Monthly Archives: April 2012

Football update

Anyone who follows a football team for any length of time knows that the lows far outnumber the highs. For me one such low occurred the last time I turned out to cheer my team on last weekend.

Early in the second half the opposing goalkeeper took a hopeful but aimless punt upfield, as goalkeepers do. This is something which happens ten, maybe twenty, times in a game and rarely produces excitement of any kind. Imagine then, if you will, my consternation and that of my fellow supporters as we looked up to see the ball get caught in the wind, bounce and sail over the head of our own hapless goalie and into the net.

Of course it’s rare that non-league football hits the headlines. One incident which received rather more media coverage was when the same thing happened in a Premiership match last January when Everton’s Tim Howard scored a similar goal.

Predictably, within hours of the ball crossing the line a video clip of the Howard goal appeared on YouTube. Some time later there was an objection from the Premier League that the extract had been uploaded to the site without their permission and hence it had to be taken down.

At the time there was some discussion on the copyright mailing list I subscribe to (you’re jealous, aren’t you?) as to the whys and wherefores of this. Were the Premier League within their rights to complain? Maybe yes, given the fact that they claim ownership of TV footage of Premiership matches. What, though, if a spectator had filmed it himself on his phone? Could the Premier League justifiably object to this?

Would this be comparable to someone filming a live musical performance? Generally this wouldn’t be permissible because of a part of the Copyright Designs and Patents Act which gives individuals a “performance right”. This obliges anyone wanting to film a performance and share it with others to seek permission before doing so. This is why lecturers need to give their OK before their lectures are filmed.

Either way it’s doubtful that Tim Howard would object too strongly to having the single goalscoring achievement in his footballing career publicised as widely as possible.

(Image: Creative Commons courtesy of jbelluch)


Have you been to YouTube copyright school?

It’s so much a part of our everyday lives that we sometimes presume that YouTube content can be shared with whoever we want however we want, embedded in a blog, on a VLE, on a public website. And yes, it’s true that a lot of the content on the site is original material which has been uploaded for the express purpose of making it available to others.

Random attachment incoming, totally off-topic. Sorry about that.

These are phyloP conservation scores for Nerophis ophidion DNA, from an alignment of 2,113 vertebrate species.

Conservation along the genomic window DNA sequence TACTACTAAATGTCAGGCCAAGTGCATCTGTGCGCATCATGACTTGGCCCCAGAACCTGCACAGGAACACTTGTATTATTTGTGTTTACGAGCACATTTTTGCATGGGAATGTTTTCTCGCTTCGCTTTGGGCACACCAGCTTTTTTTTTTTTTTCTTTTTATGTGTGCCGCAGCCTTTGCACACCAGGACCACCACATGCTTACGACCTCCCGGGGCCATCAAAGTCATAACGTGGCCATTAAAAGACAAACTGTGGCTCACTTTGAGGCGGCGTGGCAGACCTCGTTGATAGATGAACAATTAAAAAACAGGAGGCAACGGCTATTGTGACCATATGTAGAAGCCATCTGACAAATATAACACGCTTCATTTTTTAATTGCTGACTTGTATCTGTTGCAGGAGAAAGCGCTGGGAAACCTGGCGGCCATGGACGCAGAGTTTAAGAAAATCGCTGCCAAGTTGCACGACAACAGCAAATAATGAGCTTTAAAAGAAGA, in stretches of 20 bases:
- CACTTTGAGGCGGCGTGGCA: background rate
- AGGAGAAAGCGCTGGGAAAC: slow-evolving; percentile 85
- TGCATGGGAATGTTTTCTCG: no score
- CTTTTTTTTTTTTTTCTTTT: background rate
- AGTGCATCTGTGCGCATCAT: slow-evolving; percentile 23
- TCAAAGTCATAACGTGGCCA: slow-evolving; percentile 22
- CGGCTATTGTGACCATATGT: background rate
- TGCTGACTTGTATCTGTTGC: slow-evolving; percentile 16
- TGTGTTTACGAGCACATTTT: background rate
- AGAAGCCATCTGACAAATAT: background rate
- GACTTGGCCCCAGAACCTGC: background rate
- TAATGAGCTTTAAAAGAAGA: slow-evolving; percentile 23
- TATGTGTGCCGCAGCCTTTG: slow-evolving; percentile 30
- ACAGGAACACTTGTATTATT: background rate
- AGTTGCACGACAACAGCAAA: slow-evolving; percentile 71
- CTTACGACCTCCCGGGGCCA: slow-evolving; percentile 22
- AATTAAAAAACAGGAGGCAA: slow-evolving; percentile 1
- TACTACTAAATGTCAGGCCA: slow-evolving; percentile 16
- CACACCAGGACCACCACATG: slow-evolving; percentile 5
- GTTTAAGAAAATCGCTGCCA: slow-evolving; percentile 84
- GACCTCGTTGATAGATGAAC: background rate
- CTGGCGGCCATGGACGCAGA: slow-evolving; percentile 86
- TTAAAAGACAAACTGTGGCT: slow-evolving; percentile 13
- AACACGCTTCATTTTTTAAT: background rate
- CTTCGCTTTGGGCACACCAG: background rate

Think of all the music videos and TV and film clips there are on the site though. How many of them have been uploaded with the consent of the artists and companies who own the rights?

Historically YouTube have taken quite a relaxed approach to copyright: they don’t do much to check whether or not material has been uploaded legally. They have tightened up though in recent times. What they will now do is remove a clip if they receive what they consider to be a valid complaint from a rights holder. And they’ll ban repeat offenders.

YouTube have also added some guidance on their copyright page but doesn’t the prospect of ploughing through all that information give you a sinking feeling in the pit of the stomach? You might, on the other hand, have a few minutes for this video, in the company of cartoon super-group, er, Lumpy and the Lumpettes:


In a nutshell:

•    Don’t use someone else’s video without permission
•    Don’t film someone else performing and then share the recording with others—without permission
•    Don’t take someone else’s material, adapt it, remix it, mash it up. Without permission.

Point hammered home then…

My new copyright blog…

Copyright is a prickly subject. There are more wrongs than rights and no easy explanations of the whys and wherefores.

As copyright officer in a university library I often come across videos, cartoons and blog posts which help me pick my way through the copyright maze, so I’m hoping this blog will let me share these things with you. You’re welcome to it.

Please comment, ask questions, argue. Complain if you’re moved to do so. I have some answers but probably not as many as I’d like.

I can commiserate if nothing else. Might that help? Copyright courses and education in plain English

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